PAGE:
• 1
    $\begingroup$ Do not worry, I upvoted your answer. A separate question and thread is probably wiser. I suppose Lebesque is too much, looking for something between him and Riemann $\endgroup$ – Laurent Duval Oct 1 '18 at 21:02
  • 1
    $\begingroup$ @LaurentDuval There is a book from Lighthill which is about ...distributions...; (introduction to Fourier Analysis and Generalised Functions - 1959) afaik it's one of the most referenced books while defering the formal discussion of $\delta(x)$, so may be you can have a look at it for an easy introduction to formal treatment of distributions... $\endgroup$ – Fat32 Oct 1 '18 at 21:08
  • 1
    $\begingroup$ @LaurentDuval Very nice effort. A good read for spare time enthusiasm. Ineed, imho mathematical topology, set theory and measure theory are the fundamental obstackles before distributions... $\endgroup$ – Fat32 Oct 13 '18 at 21:29
2
$\begingroup$

"Unit impulse" is a generic term that, depending on context, refers to one of the following distributions:

They are both referred to as "unit impulse", because they both represent the response of a system to a short "impulsive" input, and have similar properties that translate between continuous and discrete domains, such as the sifting property: $$ f(t_0) = \int_{-\infty}^\infty \delta(t - t_0) f(t) dt $$ for Dirac delta and $$ f[k_0] = \sum_{k = -\infty}^\infty \delta[k - k_0] f_k $$ for the Kronecker delta.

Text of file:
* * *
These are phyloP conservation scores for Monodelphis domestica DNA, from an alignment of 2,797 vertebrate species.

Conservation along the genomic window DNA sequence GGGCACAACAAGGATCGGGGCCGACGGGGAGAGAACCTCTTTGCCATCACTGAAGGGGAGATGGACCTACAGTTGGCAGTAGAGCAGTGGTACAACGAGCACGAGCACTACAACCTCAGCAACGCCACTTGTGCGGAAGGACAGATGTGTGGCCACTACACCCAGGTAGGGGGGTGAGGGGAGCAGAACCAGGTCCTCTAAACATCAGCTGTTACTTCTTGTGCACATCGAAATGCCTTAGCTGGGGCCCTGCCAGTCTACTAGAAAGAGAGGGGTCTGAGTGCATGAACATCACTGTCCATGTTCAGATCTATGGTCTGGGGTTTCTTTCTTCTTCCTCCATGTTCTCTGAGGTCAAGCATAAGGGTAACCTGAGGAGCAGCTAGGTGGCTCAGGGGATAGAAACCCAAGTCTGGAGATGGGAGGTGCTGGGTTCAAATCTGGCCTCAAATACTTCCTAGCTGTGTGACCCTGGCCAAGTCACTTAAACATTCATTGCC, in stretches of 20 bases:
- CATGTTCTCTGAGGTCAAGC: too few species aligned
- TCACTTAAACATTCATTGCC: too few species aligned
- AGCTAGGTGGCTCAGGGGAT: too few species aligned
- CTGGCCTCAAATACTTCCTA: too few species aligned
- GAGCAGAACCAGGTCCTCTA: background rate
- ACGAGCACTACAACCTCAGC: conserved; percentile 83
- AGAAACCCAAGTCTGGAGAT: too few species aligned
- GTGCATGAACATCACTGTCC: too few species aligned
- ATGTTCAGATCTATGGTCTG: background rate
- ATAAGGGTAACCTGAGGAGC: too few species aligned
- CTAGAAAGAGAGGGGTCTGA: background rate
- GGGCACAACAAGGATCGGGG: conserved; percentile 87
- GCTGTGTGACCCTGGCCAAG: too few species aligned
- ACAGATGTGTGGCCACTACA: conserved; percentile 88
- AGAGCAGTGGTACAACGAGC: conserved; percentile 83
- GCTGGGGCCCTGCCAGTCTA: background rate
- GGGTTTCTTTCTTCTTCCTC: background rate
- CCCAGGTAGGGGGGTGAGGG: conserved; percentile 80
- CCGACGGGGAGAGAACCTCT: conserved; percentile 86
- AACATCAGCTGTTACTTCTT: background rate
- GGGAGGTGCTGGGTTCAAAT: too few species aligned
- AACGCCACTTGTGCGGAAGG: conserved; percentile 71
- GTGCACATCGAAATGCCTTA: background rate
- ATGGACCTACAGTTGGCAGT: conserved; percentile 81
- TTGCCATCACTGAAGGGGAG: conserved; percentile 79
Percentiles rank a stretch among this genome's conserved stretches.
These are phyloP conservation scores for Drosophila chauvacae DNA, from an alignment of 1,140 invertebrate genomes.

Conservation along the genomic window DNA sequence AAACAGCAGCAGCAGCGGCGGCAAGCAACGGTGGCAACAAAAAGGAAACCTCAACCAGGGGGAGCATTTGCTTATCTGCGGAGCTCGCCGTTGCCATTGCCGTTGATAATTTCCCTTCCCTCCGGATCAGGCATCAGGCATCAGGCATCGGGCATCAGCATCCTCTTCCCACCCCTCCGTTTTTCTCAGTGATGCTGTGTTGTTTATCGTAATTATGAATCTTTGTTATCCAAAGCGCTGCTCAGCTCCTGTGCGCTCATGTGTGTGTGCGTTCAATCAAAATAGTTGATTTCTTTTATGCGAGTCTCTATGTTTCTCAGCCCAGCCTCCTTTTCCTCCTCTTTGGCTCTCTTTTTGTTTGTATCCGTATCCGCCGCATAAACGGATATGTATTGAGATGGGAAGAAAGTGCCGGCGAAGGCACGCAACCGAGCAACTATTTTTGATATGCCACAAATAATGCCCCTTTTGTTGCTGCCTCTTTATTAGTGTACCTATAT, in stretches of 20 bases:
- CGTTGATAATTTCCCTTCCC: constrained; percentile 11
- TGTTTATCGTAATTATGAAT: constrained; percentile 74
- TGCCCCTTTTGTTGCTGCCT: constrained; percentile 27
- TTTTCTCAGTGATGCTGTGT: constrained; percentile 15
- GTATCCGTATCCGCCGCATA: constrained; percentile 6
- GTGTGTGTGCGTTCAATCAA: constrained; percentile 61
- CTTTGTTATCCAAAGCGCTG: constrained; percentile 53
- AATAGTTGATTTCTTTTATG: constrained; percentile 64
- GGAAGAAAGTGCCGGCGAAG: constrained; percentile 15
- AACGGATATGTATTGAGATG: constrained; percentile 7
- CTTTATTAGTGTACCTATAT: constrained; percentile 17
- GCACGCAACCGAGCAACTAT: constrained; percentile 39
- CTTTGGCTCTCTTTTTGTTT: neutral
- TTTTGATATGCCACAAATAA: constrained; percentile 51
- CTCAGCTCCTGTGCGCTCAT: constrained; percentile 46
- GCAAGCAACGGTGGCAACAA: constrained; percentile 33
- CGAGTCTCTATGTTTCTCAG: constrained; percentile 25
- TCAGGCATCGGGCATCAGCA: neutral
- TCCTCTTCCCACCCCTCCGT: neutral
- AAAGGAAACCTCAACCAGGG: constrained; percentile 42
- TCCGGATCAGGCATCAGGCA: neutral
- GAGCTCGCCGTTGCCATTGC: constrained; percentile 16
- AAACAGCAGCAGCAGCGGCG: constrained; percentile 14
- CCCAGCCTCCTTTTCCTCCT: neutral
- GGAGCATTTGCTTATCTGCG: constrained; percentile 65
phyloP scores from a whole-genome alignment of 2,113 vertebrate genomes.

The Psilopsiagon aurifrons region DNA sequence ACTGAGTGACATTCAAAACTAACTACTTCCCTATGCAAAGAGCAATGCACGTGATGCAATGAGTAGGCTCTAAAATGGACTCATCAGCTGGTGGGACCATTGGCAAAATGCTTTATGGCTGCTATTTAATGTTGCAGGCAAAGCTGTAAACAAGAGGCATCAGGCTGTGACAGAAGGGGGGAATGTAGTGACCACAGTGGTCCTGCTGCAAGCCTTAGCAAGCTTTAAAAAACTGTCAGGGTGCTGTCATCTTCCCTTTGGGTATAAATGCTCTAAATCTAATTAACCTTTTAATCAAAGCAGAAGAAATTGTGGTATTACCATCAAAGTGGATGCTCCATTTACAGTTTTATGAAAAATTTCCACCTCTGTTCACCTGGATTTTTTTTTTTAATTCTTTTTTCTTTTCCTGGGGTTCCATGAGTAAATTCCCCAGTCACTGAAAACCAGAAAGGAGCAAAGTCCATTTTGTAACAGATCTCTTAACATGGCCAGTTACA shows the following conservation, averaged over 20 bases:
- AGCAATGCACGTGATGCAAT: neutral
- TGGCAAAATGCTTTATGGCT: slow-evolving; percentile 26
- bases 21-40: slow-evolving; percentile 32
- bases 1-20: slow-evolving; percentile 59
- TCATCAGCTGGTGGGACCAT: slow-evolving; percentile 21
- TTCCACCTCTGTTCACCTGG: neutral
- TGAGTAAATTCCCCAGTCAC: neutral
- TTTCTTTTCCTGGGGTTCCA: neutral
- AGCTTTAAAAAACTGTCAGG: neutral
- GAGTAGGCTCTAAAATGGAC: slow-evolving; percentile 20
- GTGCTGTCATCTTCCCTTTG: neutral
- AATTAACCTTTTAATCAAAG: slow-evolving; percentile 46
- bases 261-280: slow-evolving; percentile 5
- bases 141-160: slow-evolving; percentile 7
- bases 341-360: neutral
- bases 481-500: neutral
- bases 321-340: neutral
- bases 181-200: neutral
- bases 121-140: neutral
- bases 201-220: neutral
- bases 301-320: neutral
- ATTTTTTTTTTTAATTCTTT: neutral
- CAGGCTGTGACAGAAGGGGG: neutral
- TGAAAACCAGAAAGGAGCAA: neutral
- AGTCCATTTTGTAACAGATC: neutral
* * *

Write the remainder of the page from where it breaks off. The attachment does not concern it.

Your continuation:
$\endgroup$
1
$\begingroup$

In

https://en.wikipedia.org/wiki/Dirac_delta_function#Definitions

gives as a loose definitiniton

$$ \delta(x)=\begin{cases} +\infty & x=0 \\ 0 & x\ne0 \end{cases} $$ so perhaps biting your head off is a bit severe. I'm not about to throw Wikipedia away.

The rest of the article along with https://en.wikipedia.org/wiki/Kronecker_delta answers most of your question

$\endgroup$
  • 1
    $\begingroup$ that loose definitiniton is crappy. someone should fix that in Wikipedia. $\endgroup$ – robert bristow-johnson Oct 1 '18 at 18:05
  • 1
    $\begingroup$ just calling it the way i see it $\endgroup$ – Stanley Pawlukiewicz Oct 1 '18 at 18:17
  • $\begingroup$ yer fine, Stan. i also checked the Wikipedia page and it says that. but, while i am not the Dirac distribution Nazi (i am generally fine treating it as a function that is a limit of functions all having an area of 1) that definition from Wikipedia is crappy and should be fixed. e.g. suppose we define it like this: $$ f_a(x) \triangleq \begin{cases} \frac{1}{a^2} \qquad & \text{for } x=0 \\ 0 &\text{for } x\ne 0 \\ \end{cases}$$ then define $$ \delta(x) \triangleq \lim_{a\to 0} f_a(x) $$ what's the integral of $\delta(x)$ in the limit? $\endgroup$ – robert bristow-johnson Oct 1 '18 at 18:25